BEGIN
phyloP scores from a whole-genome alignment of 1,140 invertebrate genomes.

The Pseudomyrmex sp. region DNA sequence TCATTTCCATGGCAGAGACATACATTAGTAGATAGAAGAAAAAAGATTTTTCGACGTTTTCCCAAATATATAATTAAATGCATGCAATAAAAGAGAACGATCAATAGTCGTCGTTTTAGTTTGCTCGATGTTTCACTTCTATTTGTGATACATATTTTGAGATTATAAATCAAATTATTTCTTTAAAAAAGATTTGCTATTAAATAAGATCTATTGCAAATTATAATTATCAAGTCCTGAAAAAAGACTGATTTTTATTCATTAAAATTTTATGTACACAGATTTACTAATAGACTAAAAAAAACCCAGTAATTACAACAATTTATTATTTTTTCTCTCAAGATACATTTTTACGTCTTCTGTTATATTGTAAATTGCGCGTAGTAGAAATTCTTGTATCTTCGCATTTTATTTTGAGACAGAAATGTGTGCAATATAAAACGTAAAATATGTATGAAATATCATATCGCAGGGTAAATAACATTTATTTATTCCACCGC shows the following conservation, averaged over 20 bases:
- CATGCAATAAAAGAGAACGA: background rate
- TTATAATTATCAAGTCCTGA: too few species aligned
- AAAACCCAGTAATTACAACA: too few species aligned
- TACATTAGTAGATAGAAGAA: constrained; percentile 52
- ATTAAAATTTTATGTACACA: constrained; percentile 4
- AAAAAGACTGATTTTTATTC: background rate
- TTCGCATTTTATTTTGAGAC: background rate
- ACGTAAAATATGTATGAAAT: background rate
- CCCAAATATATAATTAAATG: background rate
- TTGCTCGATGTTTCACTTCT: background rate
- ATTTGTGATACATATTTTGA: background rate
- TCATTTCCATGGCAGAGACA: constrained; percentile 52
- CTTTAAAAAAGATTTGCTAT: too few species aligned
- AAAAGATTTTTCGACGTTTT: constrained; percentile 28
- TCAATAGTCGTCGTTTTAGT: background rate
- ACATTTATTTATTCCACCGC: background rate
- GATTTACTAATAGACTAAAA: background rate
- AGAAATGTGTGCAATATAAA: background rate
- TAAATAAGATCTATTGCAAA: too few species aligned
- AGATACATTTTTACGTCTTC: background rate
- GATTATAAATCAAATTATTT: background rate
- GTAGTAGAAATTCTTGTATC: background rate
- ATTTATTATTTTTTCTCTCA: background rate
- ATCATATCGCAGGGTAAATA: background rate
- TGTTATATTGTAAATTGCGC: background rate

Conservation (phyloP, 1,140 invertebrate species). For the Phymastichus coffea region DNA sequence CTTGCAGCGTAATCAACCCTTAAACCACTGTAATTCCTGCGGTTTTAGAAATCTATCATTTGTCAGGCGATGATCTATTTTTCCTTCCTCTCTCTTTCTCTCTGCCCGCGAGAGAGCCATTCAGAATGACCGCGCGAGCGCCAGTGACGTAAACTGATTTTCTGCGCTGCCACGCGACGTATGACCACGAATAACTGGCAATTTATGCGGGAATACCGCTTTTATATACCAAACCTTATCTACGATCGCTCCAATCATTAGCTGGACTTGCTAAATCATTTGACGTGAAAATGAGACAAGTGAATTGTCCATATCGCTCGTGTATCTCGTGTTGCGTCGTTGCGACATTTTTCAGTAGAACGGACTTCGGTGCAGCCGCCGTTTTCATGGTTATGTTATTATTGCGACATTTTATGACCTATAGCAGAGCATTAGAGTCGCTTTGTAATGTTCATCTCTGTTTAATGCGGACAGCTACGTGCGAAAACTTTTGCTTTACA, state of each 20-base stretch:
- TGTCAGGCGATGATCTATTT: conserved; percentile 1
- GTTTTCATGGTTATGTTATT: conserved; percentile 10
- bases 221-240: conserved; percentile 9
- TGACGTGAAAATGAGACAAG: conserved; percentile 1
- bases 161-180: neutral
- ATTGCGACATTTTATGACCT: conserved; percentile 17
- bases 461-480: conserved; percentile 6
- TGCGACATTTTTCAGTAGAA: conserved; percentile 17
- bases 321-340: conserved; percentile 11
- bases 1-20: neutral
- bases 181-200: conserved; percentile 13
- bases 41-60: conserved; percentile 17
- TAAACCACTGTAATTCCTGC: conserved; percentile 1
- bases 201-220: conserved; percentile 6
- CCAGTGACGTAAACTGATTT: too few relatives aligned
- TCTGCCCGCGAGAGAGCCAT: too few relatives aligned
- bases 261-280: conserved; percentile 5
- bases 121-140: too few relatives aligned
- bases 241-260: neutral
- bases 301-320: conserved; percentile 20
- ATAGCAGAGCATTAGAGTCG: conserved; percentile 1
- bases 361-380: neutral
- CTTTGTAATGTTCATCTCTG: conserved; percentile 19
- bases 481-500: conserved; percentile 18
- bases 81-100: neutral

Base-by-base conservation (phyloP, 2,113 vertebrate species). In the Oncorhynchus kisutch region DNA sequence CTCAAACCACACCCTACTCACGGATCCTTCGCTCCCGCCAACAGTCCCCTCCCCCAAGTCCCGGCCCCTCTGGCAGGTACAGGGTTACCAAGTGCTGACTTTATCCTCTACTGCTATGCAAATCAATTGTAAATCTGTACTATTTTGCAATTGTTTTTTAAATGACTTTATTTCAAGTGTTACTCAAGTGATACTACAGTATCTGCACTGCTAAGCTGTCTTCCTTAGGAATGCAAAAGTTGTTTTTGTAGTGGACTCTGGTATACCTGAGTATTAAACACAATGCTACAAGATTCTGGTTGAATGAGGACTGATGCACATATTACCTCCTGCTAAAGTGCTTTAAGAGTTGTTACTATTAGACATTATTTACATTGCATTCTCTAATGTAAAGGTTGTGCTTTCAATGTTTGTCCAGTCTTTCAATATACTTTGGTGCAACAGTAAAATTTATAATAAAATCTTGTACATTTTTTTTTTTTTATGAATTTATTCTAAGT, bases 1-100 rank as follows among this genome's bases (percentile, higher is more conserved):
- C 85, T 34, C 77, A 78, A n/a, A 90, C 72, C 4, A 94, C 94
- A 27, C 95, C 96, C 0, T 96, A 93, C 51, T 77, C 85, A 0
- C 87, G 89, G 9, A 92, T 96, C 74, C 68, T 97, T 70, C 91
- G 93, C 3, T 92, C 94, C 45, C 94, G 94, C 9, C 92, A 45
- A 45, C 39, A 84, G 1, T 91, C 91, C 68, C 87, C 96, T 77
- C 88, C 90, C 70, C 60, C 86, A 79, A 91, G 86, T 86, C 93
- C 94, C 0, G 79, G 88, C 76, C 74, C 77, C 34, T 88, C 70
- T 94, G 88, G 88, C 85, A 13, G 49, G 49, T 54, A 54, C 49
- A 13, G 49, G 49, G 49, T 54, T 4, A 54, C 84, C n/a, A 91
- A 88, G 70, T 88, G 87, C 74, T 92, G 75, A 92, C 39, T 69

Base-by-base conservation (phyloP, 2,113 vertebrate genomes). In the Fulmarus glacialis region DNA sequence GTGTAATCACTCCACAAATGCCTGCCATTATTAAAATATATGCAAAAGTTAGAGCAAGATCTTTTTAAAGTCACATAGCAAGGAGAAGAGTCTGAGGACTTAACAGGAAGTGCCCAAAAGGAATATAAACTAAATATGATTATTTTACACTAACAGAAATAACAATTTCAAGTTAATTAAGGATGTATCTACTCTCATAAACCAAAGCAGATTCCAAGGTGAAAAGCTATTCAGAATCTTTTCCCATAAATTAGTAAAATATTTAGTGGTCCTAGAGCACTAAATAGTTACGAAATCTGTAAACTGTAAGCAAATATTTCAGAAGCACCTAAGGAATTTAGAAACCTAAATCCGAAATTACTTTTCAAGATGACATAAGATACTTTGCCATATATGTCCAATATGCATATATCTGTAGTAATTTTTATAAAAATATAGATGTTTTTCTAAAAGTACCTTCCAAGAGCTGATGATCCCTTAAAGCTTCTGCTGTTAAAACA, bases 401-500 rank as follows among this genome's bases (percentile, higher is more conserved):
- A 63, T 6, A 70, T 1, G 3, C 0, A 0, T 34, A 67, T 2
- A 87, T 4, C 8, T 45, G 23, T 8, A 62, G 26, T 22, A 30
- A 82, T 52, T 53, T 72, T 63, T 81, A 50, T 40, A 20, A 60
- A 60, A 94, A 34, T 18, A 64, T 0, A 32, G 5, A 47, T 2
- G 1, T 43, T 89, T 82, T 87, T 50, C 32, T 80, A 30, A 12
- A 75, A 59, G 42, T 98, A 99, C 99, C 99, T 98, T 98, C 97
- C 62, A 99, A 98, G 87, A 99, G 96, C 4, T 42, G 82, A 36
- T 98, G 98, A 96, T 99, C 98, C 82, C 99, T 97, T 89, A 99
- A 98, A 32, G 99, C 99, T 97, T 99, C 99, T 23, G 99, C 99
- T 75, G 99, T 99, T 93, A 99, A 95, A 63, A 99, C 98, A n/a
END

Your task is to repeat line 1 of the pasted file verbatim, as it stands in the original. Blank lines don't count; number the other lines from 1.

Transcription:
phyloP scores from a whole-genome alignment of 1,140 invertebrate genomes.